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  1. The migrant crisis is still a growing burden for Europe. By Nolan Rappaport


    © Getty

    French President Emmanuel Macron's government introduced a bill last week that would accelerate the expulsion of migrants who do not qualify for asylum and make illegal border crossings a criminal offense punishable by one year in jail and a fine.

    And Hungary is considering a bill that would include entry bans on foreigners and restraining orders to stop Hungarians from going to border areas if they are deemed to be “supporting” or “organizing” illegal immigration.

    It isn’t surprising that European countries are adopting harsh measures to deal with the wave of asylum-seeking migrants that began in 2015. They cannot secure their borders effectively.

    The European Union (EU) established the Schengen Agreement in 1985, which abolished the internal border checks of signatory countries. This provides free and unrestricted movement between countries in the Schengen Area for the more than 400 million nationals of the 26 signatory countries, and of goods, services, and capital, in harmony with common rules for controlling external borders.

    It isn’t surprising that European countries are adopting harsh measures to deal with the wave of asylum-seeking migrants that began in 2015. They cannot secure their borders effectively.The European Union (EU) established the Schengen Agreement in 1985, which abolished the internal border checks of signatory countries. This provides free and unrestricted movement between countries in the Schengen Area for the more than 400 million nationals of the 26 signatory countries, and of goods, services, and capital, in harmony with common rules for controlling external borders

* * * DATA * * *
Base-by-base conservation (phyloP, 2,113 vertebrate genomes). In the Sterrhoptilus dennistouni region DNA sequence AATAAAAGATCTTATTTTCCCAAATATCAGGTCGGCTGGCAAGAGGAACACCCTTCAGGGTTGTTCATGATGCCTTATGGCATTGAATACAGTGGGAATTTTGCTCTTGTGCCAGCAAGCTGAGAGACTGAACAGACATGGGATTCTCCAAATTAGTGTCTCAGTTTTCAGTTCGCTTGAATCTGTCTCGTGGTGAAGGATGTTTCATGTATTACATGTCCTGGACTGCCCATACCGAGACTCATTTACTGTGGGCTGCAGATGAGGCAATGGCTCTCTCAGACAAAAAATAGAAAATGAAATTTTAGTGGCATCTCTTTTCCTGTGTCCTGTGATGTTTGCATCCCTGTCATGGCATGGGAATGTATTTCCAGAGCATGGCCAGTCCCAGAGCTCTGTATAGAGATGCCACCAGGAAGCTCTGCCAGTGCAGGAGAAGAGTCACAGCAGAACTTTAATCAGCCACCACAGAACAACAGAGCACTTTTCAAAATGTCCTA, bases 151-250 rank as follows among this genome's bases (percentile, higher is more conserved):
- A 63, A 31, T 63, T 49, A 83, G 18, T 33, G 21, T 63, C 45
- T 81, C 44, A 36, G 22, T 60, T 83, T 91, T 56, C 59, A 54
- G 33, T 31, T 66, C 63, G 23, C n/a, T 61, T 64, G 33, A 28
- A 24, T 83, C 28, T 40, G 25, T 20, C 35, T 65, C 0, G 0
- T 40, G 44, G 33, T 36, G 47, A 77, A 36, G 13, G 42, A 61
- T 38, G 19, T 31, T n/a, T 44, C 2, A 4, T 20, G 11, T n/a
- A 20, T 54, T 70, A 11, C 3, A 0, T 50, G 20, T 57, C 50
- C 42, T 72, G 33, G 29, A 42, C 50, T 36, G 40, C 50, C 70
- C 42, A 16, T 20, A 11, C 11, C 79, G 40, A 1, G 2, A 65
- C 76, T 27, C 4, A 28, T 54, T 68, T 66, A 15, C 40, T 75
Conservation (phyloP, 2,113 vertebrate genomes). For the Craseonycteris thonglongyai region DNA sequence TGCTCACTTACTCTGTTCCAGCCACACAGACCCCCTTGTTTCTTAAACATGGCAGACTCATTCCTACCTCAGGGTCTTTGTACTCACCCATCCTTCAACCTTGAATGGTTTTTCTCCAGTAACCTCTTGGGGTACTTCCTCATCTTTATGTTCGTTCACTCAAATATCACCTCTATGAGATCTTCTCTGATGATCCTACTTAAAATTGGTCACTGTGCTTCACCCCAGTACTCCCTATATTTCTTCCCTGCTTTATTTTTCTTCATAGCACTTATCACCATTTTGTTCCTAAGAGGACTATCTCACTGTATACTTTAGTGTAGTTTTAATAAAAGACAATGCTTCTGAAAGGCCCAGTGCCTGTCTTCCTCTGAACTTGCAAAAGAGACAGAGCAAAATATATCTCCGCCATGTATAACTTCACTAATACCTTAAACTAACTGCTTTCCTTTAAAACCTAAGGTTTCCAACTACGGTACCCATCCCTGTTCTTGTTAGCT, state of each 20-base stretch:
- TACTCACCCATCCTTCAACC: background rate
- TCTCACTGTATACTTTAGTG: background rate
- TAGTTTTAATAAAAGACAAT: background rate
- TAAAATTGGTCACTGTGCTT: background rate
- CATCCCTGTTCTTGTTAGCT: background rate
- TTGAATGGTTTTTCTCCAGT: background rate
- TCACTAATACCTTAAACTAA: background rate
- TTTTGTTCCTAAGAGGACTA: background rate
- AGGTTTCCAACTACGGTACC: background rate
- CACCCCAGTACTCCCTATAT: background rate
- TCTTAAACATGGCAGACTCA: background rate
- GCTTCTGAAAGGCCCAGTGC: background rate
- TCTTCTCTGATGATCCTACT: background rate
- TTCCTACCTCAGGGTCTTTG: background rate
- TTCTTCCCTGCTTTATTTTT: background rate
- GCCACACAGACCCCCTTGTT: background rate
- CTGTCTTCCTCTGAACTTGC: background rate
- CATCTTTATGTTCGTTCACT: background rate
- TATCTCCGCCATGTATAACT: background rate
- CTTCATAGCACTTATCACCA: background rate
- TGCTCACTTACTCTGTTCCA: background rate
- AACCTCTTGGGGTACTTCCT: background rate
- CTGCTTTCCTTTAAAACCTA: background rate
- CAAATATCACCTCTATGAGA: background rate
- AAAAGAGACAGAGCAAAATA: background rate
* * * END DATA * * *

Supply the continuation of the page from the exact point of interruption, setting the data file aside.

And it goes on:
.



    However, there is a mandatory visa requirement to enter the Schengen Zone for some non-member countries.

    Under schengen rules, signatories may reinstate internal border controls for 10 days when this has to be done immediately for "public policy or national security" reasons. If the need continues, the controls can be maintained for "renewable periods" of up to 20 days and for a maximum of two months.

    The EU’s “open borders” policy permits European states to shunt migrants from one country to the next instead of having to deal with a mass influx into its own territory.

    Read more at http://thehill.com/opinion/immigrati...den-for-europe

    Published originally on The Hill.

    About the author. Nolan Rappaport was detailed to the House Judiciary Committee as an executive branch immigration law expert for three years; he subsequently served as an immigration counsel for the Subcommittee on Immigration, Border Security and Claims for four years. Prior to working on the Judiciary Committee, he wrote decisions for the Board of Immigration Appeals for 20 years.




  2. More "Animus" vs. Immigrants From Trump, While USCIS Adopts Hostile Mission Statement. How Will This Affect H-1B and Other Decisions? Roger Algase

    As the new H-1B filing season begins, both the president and the USCIS director are continuing to send unmistakable signals to immigrant communities, and agency adjudicators, that fair and unbiased decision making on petitions and applications for legal immigration benefits might not be looked on too kindly in the Donald Trump era - especially if this results in approvals.

    This could, very possibly, make last year's blizzard of often unjustified, unnecessary, and in some cases very arguably biased RFE and denial decisions in H-1B cases (such as one which I will be discussion in more detail in an upcoming comment), seem like only a curtain-raiser to what might lie ahead this year.

    And this could be the case, not only for H-1B petitions, but in USCIS cases of every variety. While the animosity toward legal immigrants in general reflected in the president's CPAC speech, which even a February 23 piece by Philip Klein in the conservative Washington Examiner called "Horrendous"